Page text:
Center for International Environmental Law | 7 Jan 2015
Lowest common denominator: EU-US trade deal threatens to lower standards of protection from toxic pesticides
Washington, DC / Geneva – A new analysis exposes how the American and European pesticide industry is using ongoing EU-US trade negotiations to lower human health and environmental standards in order to increase trade in toxic pesticides. A new study by the Center for International Environmental Law (CIEL), Lowest Common Denominator: How the EU-US trade deal threatens to lower standards of protection from toxic pesticides, tracks how CropLife America and the European Crop Protection Association (ECPA) propose to use the ongoing Trans-Atlantic Trade and Investment Partnership (TTIP) negotiations to lower levels of protection in the EU relative to those in the US.
If adopted, the pesticide industry proposal would increase the amount of pesticide residue on food sold to consumers in Europe; allow the use of carcinogens, endocrine (hormone) disrupting chemicals (EDCs) and others toxic pesticides; and interfere with efforts to protect bees and other pollinators to safeguard food supplies for future generations.
“Using words like ‘harmonization’ and ‘cooperation’ the pesticide industry’s proposal hides its true aim: to weaken, slow, or stop efforts to protect people and the planet from exposure to toxic chemicals,” says the report’s co-author Erica Smith. “This report demonstrates the pesticide industry’s goal of increasing trade, at the cost of increasing the risk to European and American citizens.”
According to the report, CropLife and ECPA’s proposal also threatens to block public access to information crucial to developing non-toxic alternatives; interfere with the democratic process by usurping the regulatory authority of US States and EU Member States; and install a “regulatory ceiling” hampering global pesticide regulation.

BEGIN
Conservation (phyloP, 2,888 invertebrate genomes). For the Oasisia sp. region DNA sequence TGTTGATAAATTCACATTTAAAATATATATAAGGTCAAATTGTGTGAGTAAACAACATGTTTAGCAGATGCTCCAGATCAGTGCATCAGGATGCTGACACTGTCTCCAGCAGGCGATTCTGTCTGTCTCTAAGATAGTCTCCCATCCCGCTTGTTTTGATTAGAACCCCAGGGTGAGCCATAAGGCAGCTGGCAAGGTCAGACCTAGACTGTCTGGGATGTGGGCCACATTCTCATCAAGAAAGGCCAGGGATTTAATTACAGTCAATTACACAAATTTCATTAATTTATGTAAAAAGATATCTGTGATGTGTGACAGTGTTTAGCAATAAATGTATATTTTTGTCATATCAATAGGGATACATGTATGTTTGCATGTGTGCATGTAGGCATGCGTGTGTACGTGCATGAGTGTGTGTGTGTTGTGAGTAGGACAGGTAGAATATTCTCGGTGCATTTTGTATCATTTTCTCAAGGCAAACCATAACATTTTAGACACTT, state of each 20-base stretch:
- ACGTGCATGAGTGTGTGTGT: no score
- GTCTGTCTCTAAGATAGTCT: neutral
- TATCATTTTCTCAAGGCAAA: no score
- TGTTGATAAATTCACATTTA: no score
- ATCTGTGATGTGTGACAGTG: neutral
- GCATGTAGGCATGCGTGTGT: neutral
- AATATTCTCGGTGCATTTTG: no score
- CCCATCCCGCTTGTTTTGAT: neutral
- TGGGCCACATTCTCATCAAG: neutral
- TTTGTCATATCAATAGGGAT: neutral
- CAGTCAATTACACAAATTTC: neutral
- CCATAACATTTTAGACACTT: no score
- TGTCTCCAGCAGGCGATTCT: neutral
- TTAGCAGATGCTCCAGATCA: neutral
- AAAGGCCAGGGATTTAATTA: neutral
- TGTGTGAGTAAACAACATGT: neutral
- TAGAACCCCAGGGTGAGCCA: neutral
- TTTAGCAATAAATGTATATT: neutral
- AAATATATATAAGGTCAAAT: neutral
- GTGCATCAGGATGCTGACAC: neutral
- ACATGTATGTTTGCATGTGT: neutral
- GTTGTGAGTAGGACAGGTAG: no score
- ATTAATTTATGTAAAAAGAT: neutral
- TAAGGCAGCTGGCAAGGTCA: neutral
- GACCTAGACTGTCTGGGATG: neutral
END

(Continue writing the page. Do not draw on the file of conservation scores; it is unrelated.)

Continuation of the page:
The EU and US have not disclosed their positions with respect to the proposals by CropLife and ECPA; however, for a leaked document from the EU incorporates CropLife proposals on the amount of pesticide to be allowed on food.
“In November, the EU pledged to make a ‘fresh start’ by increasing transparency in TTIP negotiations,” says Baskut Tuncak, Senior Attorney at CIEL and co-author. “However, following this fresh start, we still see business as usual. TTIP negotiations, which stand to impact the health and environment of hundreds of millions of people across the Atlantic, are simply too important to take place behind closed doors. We need transparency, we need accountability, and we need to know negotiators’ positions on pesticides before they are presented to lawmakers as a final, non-negotiable package for an up or down vote.”
The next round of TTIP negotiations are scheduled this February in Brussels.
Link to full text of the report:
For more information, please visit Trans-Atlantic Trade and Investment Partnership Negotiations Underway.